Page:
We report a case of non‐syndromic familial thoracic aortic aneurysm and aortic dissection (FTAAD) discovered in a 31‐year‐old man presenting with heart failure secondary to a 9.5cm ascending aortic aneurysm. He underwent urgent aortic root and valve replacement. Surgery was successful and he has been recovering very well with physical therapy and cardiac rehabilitation. Histopathology revealed cystic medial degeneration in the absence of a phenotypic syndrome (i.e. Marfan’s, Ehlers‐Danlos, Loeys‐Dietz). Further exploration of family history revealed that the patient’s mother has an ascending aortic aneurysm and maternal aunt died from a spontaneously ruptured aortic aneurysm. He denied any family history of connective tissue syndromes. Given his family history suggestive of FTAAD, he was offered genetic testing to guide appropriate surveillance of his other vasculature and genetic screening of potentially affected family members.
Aortic aneurysms are the 13th leading cause of death in the United States and go undetected until rupture with mortality as high as 90%. TAAD are associated with cystic medial degeneration, with fragmentation of elastic fibers, loss of smooth muscle cells, and a collection of basophilic ground substance. Although this condition often occurs sporadically, about 20% is genetically inherited, including syndromic and and non‐syndromic FTAAD. Syndromic FTAAD is a manifestation of genetic diseases (i.e. MFS, LDS, EDS, and Turner syndrome) that affect many organ systems, mostly single gene mutations with autosomal dominant (AD) inheritance model, and associated with classic phenotypic features. Conversely, non‐syndromic FTAAD is diagnosed by the presence of aortic aneurysm and/or dissection and positive family history for TAAD in the absence of syndromic clinical features. There are currently seven genes identified with non‐syndromic FTAAD, which only accounts for 20% of reported cases, and are of an AD inheritance model with variable expression and decreased penetrance.
Identification of gene mutations has significant clinical implication because each confers different risks and parameters for surveillance given multi‐organ effects in syndromic patients and associations with strokes, coronary artery disease, and early dissections with minimal dilatations in non‐syndromic patients. Management of both syndromic and non‐syndromic FTAAD is similar, requiring a team of geneticist, cardiologist, and cardiothoracic surgeon. Secondary prevention strategies employed for syndromic patients should be applied to all patients with FTAAD. Hypertension should be aggressively controlled. Dyslipidemia, isometric exercise and smoking cessation should be addressed. Additionally, aortic prophylactic surgical repair at smaller diameter of dilatation and lifelong surveillance imaging of cerebral circulation, coronary arteries, and aortic arterial branches may be indicated. This is also applied to family members that are genetically screened and found to be heterozygous for mutation.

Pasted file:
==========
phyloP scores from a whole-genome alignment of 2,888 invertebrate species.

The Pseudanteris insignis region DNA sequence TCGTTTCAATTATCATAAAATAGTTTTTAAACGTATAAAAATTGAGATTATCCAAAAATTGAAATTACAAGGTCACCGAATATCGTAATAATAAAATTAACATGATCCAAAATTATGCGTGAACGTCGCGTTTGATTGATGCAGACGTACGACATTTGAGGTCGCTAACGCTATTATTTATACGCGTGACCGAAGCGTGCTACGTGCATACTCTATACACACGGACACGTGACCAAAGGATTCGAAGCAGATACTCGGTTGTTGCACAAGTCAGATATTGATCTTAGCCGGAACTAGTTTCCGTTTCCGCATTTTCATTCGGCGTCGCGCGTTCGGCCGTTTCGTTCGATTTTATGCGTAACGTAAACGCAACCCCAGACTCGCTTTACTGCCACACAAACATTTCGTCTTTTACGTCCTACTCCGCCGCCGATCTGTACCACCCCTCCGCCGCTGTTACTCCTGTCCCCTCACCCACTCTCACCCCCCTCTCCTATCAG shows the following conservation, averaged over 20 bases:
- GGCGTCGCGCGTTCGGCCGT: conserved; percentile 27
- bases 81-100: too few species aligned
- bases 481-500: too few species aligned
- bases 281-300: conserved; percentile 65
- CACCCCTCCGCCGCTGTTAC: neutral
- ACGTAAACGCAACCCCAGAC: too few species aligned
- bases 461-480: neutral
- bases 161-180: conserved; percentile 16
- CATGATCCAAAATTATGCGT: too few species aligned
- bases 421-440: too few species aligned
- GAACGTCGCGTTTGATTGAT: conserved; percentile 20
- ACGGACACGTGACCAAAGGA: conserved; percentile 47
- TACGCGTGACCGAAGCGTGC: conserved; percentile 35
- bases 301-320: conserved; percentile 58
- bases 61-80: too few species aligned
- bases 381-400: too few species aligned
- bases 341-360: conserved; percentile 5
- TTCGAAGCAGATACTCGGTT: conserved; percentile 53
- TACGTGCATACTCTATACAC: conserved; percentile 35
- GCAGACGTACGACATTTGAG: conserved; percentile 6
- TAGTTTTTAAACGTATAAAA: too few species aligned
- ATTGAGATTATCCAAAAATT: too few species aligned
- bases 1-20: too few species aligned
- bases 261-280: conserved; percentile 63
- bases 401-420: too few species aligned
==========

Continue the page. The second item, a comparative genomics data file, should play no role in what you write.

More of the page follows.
This case demonstrates that familial aortic aneurysms and dissections can occur outside of known connective tissue syndromes. Thus we emphasize the importance of getting detailed family history and genetic testing in persons with TAAD in order to guide decisions for lifelong surveillance of potentially affected vasculature for both the patient and first degree relatives.
To cite this abstract:Vo P, Ramachandran K, Jao G, Savage R. Genetically‐Linked Large Ascending Thoracic Aortic Aneurysm with Dissection in a Young Male Without Syndromic Connective Tissue Disease. Abstract published at Hospital Medicine 2014, March 24-27, Las Vegas, Nev. Abstract 667. Journal of Hospital Medicine. 2014; 9 (suppl 2). https://www.shmabstracts.com/abstract/geneticallylinked-large-ascending-thoracic-aortic-aneurysm-with-dissection-in-a-young-male-without-syndromic-connective-tissue-disease/. Accessed March 20, 2019.